The validity of your residence permit is the same as that indicated on your visa, i.e.:
- Up to 6 months for seasonal work or up to 9 months for seasonal work in the specific sectors requiring this extension;
- Up to 1 year if you are attending a duly documented course of study or a vocational training course;
- Up to 2 years for self-employment, open-ended employment and family reunification.
If you are planning to come to Italy for short visits, business, tourism or study for a period not exceeding 3 months you are not required to apply for a residence permit.
Foreigners awaiting renewal of their residence permits can leave and re-enter Italy if they hold:
- the receipt issued by Italian Post offices certifying the submission of the application for renewal of their residence permit or EC residence permit for long-term residents;
- the expired residence permit;
- their passport or other equivalent travel document.
The same facilitated procedure is granted to foreigners who have submitted their application for their first residence permits for employment, self-employment, or family reunification, provided that:
- they leave and re-enter Italy through the same border crossing point;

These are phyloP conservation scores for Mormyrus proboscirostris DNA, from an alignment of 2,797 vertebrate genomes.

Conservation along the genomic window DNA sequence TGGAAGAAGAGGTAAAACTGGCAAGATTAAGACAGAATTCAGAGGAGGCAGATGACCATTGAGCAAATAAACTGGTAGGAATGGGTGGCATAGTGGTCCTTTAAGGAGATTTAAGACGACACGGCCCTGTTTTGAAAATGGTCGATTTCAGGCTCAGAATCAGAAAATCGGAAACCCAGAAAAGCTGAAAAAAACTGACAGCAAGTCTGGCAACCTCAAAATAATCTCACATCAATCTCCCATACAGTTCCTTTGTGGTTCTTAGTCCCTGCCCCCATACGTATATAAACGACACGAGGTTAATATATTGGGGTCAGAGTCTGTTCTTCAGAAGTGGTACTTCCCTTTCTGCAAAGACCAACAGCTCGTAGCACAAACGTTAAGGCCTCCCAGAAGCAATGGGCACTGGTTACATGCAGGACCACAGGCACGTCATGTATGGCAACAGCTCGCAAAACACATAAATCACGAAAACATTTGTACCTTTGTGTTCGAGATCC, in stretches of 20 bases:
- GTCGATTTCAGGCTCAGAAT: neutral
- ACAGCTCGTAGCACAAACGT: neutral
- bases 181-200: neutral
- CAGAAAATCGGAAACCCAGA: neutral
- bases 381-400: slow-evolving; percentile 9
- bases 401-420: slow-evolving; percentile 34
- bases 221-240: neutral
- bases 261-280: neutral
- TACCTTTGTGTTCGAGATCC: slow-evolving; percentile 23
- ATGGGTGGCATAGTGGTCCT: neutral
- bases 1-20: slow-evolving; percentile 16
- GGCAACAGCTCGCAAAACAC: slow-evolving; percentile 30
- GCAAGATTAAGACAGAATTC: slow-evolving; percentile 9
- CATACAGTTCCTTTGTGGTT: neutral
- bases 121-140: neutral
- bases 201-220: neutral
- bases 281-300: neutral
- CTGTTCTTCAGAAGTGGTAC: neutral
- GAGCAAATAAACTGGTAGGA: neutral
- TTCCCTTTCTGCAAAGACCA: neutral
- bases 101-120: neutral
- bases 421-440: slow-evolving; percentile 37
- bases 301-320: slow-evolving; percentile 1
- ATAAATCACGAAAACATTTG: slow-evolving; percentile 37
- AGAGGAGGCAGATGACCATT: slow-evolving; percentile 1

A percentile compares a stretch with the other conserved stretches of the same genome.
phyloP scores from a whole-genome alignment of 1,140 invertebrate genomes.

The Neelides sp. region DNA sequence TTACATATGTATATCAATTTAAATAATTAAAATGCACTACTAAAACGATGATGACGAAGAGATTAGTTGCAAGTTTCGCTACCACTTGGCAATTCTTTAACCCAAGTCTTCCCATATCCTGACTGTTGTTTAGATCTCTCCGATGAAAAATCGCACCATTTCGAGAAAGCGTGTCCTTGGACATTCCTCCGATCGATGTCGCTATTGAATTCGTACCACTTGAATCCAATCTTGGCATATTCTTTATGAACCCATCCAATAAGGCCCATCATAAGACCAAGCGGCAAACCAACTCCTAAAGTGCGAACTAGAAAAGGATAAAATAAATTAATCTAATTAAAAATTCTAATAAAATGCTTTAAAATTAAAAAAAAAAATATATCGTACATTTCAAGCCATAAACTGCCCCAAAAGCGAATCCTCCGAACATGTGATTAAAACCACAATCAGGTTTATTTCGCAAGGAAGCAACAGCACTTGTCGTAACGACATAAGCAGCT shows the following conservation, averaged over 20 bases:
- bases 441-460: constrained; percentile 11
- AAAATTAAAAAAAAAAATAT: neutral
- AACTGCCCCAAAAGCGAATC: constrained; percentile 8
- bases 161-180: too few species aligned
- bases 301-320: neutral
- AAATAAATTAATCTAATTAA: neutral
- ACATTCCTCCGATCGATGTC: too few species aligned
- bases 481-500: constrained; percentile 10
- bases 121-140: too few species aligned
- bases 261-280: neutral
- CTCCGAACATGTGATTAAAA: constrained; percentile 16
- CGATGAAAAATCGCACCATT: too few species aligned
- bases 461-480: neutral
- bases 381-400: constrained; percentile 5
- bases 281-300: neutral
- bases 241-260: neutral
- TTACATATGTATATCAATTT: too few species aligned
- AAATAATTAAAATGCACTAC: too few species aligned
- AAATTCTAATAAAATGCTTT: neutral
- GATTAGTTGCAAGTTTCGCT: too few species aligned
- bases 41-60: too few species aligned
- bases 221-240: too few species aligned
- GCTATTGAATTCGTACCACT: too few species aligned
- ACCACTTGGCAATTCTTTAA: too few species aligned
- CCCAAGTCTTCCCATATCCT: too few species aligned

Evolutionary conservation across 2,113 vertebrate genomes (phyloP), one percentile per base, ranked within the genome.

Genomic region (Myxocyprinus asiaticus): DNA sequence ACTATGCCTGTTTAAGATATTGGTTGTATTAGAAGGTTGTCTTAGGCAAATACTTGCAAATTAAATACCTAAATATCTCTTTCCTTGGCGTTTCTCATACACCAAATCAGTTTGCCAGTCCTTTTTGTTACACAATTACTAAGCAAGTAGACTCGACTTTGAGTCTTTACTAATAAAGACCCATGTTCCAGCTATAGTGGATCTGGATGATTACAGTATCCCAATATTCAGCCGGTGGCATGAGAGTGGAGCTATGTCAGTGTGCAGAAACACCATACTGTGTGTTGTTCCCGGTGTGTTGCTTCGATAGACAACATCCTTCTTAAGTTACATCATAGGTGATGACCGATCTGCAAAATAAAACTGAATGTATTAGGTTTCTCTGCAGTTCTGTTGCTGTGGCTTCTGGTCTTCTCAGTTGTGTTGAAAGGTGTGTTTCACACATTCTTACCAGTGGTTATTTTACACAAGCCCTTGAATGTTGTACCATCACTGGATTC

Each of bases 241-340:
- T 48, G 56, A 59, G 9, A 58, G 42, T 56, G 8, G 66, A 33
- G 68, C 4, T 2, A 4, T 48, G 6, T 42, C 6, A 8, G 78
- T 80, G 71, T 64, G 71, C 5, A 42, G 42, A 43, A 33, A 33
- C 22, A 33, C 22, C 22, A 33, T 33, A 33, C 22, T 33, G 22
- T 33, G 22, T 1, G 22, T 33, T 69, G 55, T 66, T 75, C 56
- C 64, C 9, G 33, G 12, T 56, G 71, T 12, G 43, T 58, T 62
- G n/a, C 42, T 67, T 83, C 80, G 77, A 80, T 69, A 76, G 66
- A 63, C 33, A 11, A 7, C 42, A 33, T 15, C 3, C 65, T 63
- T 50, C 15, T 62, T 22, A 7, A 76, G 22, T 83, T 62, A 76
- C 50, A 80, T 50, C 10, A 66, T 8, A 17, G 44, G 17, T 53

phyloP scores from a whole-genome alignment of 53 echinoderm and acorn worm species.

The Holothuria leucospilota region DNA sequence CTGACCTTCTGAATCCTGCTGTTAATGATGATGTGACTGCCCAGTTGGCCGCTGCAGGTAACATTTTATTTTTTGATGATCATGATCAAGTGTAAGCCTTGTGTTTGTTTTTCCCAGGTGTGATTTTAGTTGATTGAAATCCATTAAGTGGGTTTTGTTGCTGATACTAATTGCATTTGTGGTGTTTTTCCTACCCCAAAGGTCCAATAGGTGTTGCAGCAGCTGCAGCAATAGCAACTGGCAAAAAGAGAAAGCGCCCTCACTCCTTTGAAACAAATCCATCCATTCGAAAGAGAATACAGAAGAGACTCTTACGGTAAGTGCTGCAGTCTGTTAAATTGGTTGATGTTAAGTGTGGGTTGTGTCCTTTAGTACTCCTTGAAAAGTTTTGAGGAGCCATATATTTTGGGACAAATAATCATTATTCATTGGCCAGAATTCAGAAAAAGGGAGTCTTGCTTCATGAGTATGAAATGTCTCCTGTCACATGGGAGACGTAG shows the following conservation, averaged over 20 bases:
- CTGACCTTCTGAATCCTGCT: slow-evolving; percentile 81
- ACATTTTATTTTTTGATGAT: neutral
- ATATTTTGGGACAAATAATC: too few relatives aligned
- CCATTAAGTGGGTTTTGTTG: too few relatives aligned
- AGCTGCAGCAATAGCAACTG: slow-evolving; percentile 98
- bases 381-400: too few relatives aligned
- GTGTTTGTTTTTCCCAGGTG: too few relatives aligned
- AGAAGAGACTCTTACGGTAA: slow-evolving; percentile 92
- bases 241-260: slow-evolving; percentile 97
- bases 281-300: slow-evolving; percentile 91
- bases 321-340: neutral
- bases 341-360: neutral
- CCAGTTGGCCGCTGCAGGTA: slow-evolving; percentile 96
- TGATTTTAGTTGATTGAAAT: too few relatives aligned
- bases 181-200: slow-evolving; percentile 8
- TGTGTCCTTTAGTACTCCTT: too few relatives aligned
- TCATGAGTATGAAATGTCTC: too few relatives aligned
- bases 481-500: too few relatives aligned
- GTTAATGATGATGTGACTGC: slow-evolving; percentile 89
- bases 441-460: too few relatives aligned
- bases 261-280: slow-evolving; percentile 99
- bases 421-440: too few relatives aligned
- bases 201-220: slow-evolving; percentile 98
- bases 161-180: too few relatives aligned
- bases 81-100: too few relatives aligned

- they show their passport or other equivalent travel document, along with the entry visa specifying the reasons of their stay (employment, self-employment, or family reunification ) and the receipt issued by Italian Post offices (Poste Italiane S.p.A.);
- they do not transit through other Schengen countries, as this is not allowed.
The circular letter of 27 June 2007 states that foreigners who have children under the age of 14 may request the Questura to issue a temporary residence permit with limited validity. This document will contain the personal details of the children who will then be allowed to leave Italy temporarily.
EC residence permit for long-term residents
Since 8 January 2007, the permanent residence card ("carta di soggiorno") has been replaced by the EC residence permit for long-term residents.